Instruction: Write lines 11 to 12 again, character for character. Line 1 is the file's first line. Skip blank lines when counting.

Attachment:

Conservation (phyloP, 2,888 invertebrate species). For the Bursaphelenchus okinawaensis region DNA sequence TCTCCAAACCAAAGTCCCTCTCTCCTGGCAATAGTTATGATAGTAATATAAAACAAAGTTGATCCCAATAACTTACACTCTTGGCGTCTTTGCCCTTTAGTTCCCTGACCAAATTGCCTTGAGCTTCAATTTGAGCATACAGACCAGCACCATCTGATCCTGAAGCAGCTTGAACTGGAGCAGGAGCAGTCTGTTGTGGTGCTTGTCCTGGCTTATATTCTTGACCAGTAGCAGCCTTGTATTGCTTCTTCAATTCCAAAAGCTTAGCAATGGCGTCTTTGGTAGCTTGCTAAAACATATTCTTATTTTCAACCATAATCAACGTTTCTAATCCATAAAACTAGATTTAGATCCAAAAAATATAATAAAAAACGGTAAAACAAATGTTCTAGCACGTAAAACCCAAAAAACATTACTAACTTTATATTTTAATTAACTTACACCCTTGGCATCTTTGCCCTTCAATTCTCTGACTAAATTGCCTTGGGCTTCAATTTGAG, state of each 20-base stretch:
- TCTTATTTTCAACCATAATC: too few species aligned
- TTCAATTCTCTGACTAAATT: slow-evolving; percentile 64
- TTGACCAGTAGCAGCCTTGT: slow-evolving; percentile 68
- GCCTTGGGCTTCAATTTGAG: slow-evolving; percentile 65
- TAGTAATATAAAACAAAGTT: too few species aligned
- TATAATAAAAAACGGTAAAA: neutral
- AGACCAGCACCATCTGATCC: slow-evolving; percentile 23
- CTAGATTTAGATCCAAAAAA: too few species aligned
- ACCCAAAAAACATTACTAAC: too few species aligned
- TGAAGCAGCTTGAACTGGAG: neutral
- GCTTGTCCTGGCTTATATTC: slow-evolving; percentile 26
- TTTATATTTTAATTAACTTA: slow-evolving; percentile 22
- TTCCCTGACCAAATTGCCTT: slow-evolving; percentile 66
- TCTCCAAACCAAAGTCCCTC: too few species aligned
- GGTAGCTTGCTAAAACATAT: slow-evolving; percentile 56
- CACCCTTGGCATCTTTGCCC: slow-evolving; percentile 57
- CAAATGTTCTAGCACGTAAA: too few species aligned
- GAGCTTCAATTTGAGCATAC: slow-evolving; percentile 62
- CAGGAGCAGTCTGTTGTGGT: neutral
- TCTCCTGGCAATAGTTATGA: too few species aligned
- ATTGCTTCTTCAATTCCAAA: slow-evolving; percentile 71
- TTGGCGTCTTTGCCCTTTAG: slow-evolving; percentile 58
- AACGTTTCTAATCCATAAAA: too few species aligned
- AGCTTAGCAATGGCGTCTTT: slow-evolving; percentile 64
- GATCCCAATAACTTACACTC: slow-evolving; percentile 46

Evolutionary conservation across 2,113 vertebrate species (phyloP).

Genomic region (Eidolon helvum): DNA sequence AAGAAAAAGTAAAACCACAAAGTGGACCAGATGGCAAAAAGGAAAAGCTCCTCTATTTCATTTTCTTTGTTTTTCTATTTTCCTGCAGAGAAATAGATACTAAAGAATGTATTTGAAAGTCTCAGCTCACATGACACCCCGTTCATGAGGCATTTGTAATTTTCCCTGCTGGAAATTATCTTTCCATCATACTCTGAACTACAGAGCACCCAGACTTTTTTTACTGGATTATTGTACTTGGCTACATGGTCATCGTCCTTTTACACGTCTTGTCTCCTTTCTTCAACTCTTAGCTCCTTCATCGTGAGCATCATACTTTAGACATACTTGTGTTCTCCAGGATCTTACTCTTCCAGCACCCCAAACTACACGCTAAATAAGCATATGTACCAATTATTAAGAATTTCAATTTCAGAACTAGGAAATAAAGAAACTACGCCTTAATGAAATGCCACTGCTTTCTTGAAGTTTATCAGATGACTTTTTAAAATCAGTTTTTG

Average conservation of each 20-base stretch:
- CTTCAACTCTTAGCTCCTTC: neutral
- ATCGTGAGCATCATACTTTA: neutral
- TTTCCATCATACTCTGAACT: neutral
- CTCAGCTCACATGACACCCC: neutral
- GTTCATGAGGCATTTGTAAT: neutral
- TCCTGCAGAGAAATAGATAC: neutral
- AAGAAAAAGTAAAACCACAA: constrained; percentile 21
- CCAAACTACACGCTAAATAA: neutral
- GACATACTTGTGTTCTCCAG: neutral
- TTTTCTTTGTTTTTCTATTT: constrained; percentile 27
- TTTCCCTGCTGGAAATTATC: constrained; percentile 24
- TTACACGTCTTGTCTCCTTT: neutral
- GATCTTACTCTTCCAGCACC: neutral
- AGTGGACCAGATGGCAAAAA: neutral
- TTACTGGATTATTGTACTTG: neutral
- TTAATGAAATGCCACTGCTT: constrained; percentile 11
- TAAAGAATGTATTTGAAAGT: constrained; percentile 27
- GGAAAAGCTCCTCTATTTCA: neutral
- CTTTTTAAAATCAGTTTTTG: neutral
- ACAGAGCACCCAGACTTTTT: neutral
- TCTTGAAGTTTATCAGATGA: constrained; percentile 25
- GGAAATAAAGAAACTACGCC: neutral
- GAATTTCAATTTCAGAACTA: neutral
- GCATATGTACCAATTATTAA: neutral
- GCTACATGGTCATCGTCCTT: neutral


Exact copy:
- TGAAGCAGCTTGAACTGGAG: neutral
- GCTTGTCCTGGCTTATATTC: slow-evolving; percentile 26